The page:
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The Likelihood of North Korean Cyber Attacks By James Andrew Lewis

Under what circumstances would it make sense for North Korea’s Kim regime to begin a war with the United States? The primary goal of any state is survival, and this is even more important for politically fragile regimes that provide immense benefit to the ruling family. An upper limit to North Korean activities is that, though it will use threats and coercive acts to pursue its larger policy goals, it will not do so at the expense of its own survival.

There is some risk that Kim Jong-un could miscalculate when it comes to coercive acts. Shooting missiles over Guam would provoke a reaction, as would an inadvertent impact on Japanese territory of a missile intended to overfly it. But in general, behind the bluster, the Kim regime has been calculating and careful. This is the lens through which we should measure the risk of North Korea launching a cyber attack against the United States.

North Korea is the least capable of our opponents when it comes to cyber attack. It uses cyber techniques for coercive diplomacy, for criminal activities to generate hard currency, and for disruptive actions in the South and against deployed U.S. forces. If war breaks out, the North might also consider cyber attacks against military or symbolic targets in the United States. However, short of armed conflict, disruptive actions here are unlikely.

How disruptive a North Korean cyber attack would be depends on the victim’s weaknesses. North Korean successes depend on relatively basic techniques that exploit vulnerabilities in poorly defended systems. Though the North has used cyber attacks several times against South Korean banks and media outlets, and against Sony in the United States, none of those attacks caused physical destruction or casualties. To be fair, no cyber attack has ever caused casualties, and only three or four resulted in physical damage. North Korea, despite progress in developing its cyber-attack capabilities, does not possess the advanced skills needed to cause physical damage.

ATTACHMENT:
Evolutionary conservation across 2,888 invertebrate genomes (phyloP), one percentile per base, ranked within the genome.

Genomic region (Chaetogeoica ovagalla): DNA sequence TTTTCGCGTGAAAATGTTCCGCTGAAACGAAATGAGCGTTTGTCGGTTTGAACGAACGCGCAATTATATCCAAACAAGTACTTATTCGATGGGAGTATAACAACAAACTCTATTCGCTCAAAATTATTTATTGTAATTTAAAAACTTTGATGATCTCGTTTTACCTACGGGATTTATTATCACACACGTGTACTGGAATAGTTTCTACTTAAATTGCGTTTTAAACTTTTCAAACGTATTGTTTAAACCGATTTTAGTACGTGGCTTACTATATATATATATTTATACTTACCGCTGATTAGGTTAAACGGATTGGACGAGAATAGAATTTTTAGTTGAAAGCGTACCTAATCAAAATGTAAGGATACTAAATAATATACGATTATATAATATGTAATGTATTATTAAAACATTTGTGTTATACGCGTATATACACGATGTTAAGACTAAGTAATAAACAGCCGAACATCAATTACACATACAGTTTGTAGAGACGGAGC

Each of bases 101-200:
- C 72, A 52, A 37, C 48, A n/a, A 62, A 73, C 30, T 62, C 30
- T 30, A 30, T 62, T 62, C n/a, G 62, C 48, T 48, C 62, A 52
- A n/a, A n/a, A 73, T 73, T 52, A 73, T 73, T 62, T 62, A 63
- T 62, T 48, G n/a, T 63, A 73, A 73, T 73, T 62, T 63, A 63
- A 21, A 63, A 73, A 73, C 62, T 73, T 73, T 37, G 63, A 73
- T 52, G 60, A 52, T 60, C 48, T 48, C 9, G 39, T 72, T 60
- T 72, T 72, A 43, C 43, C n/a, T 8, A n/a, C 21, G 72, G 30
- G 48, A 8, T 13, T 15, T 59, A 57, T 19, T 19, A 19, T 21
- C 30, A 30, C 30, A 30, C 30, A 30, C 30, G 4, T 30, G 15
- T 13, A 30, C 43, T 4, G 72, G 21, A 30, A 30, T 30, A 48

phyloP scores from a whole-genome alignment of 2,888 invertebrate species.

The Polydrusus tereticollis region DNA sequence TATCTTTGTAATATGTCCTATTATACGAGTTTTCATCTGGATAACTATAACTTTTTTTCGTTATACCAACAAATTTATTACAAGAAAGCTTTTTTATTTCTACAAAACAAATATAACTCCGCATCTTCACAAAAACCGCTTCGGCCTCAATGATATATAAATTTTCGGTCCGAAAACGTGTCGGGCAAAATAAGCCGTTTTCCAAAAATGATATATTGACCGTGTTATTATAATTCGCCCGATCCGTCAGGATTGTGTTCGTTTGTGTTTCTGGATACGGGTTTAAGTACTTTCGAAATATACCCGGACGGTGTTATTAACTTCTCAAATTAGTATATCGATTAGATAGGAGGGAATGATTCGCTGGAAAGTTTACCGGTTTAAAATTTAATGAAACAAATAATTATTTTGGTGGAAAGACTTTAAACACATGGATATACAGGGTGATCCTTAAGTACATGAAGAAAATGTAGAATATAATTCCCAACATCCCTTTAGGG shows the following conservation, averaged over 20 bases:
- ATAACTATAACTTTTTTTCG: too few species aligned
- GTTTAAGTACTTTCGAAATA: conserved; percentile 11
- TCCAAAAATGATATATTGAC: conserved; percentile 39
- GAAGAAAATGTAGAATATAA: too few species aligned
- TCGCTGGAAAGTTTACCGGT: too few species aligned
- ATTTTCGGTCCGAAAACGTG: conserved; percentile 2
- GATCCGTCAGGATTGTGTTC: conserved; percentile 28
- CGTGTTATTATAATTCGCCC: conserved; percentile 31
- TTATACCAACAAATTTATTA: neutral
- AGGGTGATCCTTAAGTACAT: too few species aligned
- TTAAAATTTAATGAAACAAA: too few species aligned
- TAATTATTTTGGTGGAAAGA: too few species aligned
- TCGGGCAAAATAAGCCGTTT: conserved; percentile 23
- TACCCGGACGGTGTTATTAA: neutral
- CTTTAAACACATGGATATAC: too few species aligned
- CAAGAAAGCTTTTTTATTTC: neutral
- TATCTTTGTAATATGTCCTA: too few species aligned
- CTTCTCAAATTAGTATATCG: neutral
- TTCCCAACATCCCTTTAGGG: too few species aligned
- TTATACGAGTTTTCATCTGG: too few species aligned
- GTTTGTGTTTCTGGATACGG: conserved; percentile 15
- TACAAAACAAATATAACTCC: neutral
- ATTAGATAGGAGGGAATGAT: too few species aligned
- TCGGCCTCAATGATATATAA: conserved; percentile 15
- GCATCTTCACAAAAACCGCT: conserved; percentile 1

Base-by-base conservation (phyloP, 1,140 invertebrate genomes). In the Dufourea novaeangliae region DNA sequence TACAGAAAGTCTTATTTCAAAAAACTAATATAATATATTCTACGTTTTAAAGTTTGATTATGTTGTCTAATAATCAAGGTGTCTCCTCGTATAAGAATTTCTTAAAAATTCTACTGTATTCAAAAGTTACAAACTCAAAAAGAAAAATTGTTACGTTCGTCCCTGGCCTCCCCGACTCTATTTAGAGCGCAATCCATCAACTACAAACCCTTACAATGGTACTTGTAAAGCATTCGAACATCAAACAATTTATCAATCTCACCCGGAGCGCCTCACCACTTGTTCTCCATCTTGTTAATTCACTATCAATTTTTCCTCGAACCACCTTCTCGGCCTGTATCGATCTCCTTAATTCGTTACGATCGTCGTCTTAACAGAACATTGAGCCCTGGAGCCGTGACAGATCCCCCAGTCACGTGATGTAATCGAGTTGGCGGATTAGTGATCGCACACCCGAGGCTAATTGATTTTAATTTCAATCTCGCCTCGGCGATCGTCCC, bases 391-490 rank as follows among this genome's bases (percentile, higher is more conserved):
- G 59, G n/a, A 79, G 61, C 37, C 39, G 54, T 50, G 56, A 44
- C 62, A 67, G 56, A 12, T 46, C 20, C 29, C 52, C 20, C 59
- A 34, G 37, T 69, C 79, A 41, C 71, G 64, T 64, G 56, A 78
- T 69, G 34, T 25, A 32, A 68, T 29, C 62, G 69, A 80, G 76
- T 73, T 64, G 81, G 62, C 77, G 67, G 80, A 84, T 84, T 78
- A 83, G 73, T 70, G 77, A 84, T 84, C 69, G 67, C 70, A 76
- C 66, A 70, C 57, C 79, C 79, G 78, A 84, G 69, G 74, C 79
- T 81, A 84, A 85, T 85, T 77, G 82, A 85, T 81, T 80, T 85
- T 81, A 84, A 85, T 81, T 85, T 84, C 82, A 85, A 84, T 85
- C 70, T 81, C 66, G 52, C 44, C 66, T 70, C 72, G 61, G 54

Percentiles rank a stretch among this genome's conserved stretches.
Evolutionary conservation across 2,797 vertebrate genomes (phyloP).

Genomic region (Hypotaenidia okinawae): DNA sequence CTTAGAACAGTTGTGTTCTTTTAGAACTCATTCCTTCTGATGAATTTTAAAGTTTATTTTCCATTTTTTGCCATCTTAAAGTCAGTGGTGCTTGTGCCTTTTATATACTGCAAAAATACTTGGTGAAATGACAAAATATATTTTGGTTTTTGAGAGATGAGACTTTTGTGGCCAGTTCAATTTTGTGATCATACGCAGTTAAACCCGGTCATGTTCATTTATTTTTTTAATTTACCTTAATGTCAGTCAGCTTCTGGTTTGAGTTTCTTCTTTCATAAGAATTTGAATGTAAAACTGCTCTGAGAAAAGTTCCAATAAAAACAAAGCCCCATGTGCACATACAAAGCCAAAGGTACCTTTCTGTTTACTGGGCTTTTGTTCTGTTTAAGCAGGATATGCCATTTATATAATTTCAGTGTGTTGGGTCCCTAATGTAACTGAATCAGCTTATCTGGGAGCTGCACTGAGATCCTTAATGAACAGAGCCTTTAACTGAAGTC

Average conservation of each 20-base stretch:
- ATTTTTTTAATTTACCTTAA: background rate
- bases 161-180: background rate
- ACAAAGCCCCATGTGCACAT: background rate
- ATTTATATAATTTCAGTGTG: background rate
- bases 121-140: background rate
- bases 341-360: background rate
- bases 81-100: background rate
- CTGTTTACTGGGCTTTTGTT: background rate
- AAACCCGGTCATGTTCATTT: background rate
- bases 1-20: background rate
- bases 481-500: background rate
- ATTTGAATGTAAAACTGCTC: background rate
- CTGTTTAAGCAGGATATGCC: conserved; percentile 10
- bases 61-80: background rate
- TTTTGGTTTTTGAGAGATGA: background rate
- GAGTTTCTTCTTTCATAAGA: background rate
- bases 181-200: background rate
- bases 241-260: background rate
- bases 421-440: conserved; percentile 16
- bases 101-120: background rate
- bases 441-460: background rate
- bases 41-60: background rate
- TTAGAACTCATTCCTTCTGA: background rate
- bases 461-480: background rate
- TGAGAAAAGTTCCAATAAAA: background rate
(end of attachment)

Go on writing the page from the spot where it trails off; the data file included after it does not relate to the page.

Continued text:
What the North can do with cyber operations is disrupt data and online services. A 2011 cyber attack on a South Korean bank left customers unable to use ATMs or online services for several days. The action deleted customer accounts and tried to erase evidence of the attack from the bank’s computers. Similar attacks took place in 2013 against banks and media outlets in Seoul, with data erased and services disrupted. The 2014 attack on Sony Pictures also disrupted services and data and saw leaks of embarrassing e-mails. The most recent North Korean cyber incident used false credentials to steal $81 million from the Bangladesh Central Bank. While these count as successes, they may have also increased North Korea’s caution. If you think you are invisible and suddenly discover that you are not, it dampens your enthusiasm for crime. The ability of the United States to identify North Korea in the Sony incident probably led the North to revise upward the risk of cyber action against U.S. targets.